If the book's suggestions don't work, then I'd see about getting evaluated for oral aversions and other feeding problems. But I wouldn't jump to the conclusion that there is something definitely wrong until she's given the other suggestions and earnest try.

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#23 of 25 Old 12-20-2007, 09:28 PM
 
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I've thought of this before, but to be honest, her intuition isn't to be trusted always. She is a severe hypochondriac, and lately the hypochondria has been manifesting itself in extreme worry about her dd. She's had "intuition" before about herself, sure she was dying of some horrible illness, but after countless doctor and specialist visits, it turned out nothing was wrong in every case.

<snip>

She's just so stressed, but not so willing to try something different.
Aha! The real issue is her anxiety.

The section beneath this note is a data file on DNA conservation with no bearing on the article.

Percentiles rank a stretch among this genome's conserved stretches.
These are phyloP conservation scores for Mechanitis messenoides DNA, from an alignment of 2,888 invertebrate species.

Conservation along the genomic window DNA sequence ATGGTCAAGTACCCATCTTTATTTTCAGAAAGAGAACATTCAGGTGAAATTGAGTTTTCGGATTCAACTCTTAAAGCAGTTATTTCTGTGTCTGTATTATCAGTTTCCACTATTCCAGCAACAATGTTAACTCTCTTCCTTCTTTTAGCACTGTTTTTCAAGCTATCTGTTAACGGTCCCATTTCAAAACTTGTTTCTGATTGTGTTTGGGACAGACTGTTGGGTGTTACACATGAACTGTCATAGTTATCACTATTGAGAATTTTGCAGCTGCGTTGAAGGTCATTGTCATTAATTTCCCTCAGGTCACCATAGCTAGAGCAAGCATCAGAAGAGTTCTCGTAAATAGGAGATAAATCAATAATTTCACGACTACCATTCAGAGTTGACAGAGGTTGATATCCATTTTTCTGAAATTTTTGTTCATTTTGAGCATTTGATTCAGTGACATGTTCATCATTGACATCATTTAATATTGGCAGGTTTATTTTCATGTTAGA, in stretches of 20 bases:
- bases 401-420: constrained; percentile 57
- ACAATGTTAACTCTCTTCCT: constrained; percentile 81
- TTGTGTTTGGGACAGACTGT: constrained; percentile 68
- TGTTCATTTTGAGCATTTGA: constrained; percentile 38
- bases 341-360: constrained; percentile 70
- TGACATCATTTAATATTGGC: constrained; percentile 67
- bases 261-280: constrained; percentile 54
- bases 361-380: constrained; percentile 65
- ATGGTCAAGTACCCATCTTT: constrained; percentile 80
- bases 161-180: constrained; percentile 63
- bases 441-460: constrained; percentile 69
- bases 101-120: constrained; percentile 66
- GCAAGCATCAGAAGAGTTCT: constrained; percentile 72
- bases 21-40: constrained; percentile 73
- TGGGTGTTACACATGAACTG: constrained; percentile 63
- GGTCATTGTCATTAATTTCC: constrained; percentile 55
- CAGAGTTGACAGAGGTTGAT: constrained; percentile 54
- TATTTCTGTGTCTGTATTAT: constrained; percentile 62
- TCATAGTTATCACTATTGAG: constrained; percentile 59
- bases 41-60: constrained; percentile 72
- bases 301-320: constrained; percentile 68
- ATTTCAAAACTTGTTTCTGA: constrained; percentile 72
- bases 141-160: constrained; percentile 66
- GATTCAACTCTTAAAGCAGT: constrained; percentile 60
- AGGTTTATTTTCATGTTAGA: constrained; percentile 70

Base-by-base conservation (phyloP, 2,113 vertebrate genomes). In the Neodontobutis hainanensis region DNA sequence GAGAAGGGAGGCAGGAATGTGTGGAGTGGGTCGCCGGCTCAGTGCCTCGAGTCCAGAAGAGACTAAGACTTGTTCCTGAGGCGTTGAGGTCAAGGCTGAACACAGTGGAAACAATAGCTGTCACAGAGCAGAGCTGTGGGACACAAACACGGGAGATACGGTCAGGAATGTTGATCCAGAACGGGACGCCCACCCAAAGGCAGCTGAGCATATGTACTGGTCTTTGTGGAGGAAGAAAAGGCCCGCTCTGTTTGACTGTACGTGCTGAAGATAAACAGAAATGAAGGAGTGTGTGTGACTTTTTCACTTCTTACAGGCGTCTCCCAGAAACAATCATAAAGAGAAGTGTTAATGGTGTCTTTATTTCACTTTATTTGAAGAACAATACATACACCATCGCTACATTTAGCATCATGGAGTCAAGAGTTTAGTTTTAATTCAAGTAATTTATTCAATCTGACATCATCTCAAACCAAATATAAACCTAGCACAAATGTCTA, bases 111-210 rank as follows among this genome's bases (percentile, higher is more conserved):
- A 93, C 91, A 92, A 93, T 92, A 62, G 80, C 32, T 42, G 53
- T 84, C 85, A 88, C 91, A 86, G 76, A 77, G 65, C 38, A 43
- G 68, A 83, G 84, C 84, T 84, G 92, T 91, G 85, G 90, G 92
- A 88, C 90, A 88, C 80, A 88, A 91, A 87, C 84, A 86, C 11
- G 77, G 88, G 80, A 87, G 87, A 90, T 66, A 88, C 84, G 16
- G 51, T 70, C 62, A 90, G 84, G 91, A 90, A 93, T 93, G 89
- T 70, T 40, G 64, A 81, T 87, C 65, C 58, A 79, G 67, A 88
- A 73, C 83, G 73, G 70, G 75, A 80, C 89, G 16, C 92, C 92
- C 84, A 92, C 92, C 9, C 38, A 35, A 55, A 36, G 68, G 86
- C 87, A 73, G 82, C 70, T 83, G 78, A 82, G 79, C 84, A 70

Is she open at all to seeking help for anxiety? Anxiety CAN come through the body and so it DOES feel like you have all these weird symptoms. They are physical symptoms, but the cause is the brain-body connection, not some weird disease. I have a friend who suffers from anxiety, and it always, always comes out physically first. From a lot of therapy, a short stint on anti-depressants, and work with her chiropractor, she's gotten to the point where she now recognizes those weird body symptoms as anxiety, but it's taken several years to get there.

Until she gets help for her anxiety, she's going to struggle with everything her daughter does/doesn't do.

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#24 of 25 Old 12-21-2007, 01:12 AM - Thread Starter